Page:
As promised… since I just wrote about the Great Synagogue, I made a visit this weekend to the Jewish Museum (Judiska Museet) in Stockholm to continue my education in the city’s Jewish history. I have been curious about this museum, especially as they moved recently to a new location in Gamla Stan (the old city). In fact, the new location is quite fitting… the museum is now housed in the former main synagogue which is also the oldest extant synagogue in the city.
While it is in the old town, The Jewish Museum is still away from the main tourist thoroughfares on a little, quaint square called Tyska Brunnsplan, which is also home to one of the only historic wells still standing in Stockholm. Before the building housed the synagogue (start 1795), it was an auction house. And, afterwards, when the parish moved in the late 1800’s to the Great Synagogue, it was a police station. Thankfully, a few important objects were saved, like the pulpit which is back in its (almost) original placement after some time at the Nordic Museum and Swedish History Museum.
During its time as a synagogue, the building also housed the apartments of the rabbi and cantor, a Jewish school, administrative offices and both a kosher butcher and bakery. Jews in Sweden were, at the time, considered a nation within a nation and the synagogue functioned as a de facto embassy of sorts for the Jewish population. The museum itself is quite small, but contains some fascinating objects from Jewish history in the city.
As the museum is small, I definitely recommend doing one of their guided tours as I did. It isn’t so much a tour of the museum as it is a lecture on Jewish history in Stockholm and Sweden. It was fascinating and the guide was really good and informative. History, interspersed with fun anecdotes, from when the first Jews arrived in Stockholm, what their lives were like, the laws that made making a living tough, up to Sweden’s actions during World War II and how many Jews escaped Nazi occupied Europe by coming to Sweden… many thousands through the help of Raoul Wallenberg.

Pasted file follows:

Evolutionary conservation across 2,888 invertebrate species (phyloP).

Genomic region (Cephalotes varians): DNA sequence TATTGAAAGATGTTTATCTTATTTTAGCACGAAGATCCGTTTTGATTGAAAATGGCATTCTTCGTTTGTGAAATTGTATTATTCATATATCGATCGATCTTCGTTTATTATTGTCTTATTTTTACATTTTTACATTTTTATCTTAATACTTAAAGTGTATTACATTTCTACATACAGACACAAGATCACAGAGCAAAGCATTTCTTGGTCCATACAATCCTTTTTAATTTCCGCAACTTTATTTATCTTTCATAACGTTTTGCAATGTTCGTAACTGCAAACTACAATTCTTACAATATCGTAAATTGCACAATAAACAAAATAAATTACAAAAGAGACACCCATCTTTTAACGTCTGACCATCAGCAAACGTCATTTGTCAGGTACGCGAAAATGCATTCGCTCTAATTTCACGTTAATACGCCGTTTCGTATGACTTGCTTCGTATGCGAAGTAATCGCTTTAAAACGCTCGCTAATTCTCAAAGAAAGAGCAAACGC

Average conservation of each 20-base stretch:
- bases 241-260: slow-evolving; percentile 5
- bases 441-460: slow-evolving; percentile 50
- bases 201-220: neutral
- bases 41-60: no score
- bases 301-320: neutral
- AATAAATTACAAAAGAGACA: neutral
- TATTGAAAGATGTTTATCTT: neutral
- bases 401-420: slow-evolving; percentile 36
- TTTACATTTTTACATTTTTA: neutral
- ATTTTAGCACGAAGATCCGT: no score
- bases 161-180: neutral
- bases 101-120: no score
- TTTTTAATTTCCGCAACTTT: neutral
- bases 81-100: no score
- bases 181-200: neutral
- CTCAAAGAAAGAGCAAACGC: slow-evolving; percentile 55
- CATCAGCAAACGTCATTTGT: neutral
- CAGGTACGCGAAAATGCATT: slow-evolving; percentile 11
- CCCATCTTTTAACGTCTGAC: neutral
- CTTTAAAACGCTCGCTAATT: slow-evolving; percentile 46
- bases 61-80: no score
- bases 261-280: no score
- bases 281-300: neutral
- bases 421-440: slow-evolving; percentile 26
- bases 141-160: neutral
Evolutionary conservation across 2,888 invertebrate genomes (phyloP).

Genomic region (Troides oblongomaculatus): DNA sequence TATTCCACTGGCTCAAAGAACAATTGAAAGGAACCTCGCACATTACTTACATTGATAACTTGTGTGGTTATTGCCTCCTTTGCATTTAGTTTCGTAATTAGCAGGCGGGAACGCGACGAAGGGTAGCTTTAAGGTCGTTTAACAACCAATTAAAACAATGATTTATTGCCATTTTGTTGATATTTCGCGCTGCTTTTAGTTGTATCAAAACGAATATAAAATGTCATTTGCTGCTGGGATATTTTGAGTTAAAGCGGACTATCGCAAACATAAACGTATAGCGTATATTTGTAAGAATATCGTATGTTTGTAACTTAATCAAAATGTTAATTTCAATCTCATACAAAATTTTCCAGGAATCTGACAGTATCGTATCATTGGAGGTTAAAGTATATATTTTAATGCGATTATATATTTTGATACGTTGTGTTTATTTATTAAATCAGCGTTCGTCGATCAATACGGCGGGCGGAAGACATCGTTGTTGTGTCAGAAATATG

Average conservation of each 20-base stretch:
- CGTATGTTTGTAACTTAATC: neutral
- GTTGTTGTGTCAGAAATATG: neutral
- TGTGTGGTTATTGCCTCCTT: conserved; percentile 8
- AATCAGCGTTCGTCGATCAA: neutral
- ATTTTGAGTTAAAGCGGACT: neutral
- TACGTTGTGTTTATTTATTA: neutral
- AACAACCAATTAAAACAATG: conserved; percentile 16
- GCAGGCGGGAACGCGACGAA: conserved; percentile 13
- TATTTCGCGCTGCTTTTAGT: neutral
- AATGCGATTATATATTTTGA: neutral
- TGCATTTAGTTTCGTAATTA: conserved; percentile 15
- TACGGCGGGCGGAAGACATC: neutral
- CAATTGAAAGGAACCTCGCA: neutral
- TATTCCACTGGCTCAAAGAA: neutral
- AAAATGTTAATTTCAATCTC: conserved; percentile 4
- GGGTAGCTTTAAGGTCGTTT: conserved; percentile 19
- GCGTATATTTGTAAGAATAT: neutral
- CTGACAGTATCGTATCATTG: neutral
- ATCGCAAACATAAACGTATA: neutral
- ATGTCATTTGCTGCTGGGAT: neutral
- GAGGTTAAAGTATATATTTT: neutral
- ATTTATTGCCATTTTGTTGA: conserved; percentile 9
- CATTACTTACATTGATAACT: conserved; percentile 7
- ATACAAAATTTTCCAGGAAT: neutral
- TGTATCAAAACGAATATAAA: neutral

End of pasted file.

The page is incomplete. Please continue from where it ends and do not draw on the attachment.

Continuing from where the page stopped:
During the warmer months, the tours are given in English daily at 2pm. This time of the year, however, they are only available in English on Fridays through Sundays. The museum is closed on Mondays. Set tours are avaiable in Swedish year-round as well and you can contact them for tours in other languages. The museum is quite easy to get to from the Hotel Rival… either a 15 minute walk or else you can take the subway (two stops on the red line to the Gamla Stan station). One interesting sidenote, when the synagogue turned into a police station, the walls were all painted white. They are now restoring the original ornamental wall paintings (so some work is ongoing). Click here for other museums in Stockholm concentrating on history.
|Ongoing restoration of original walls|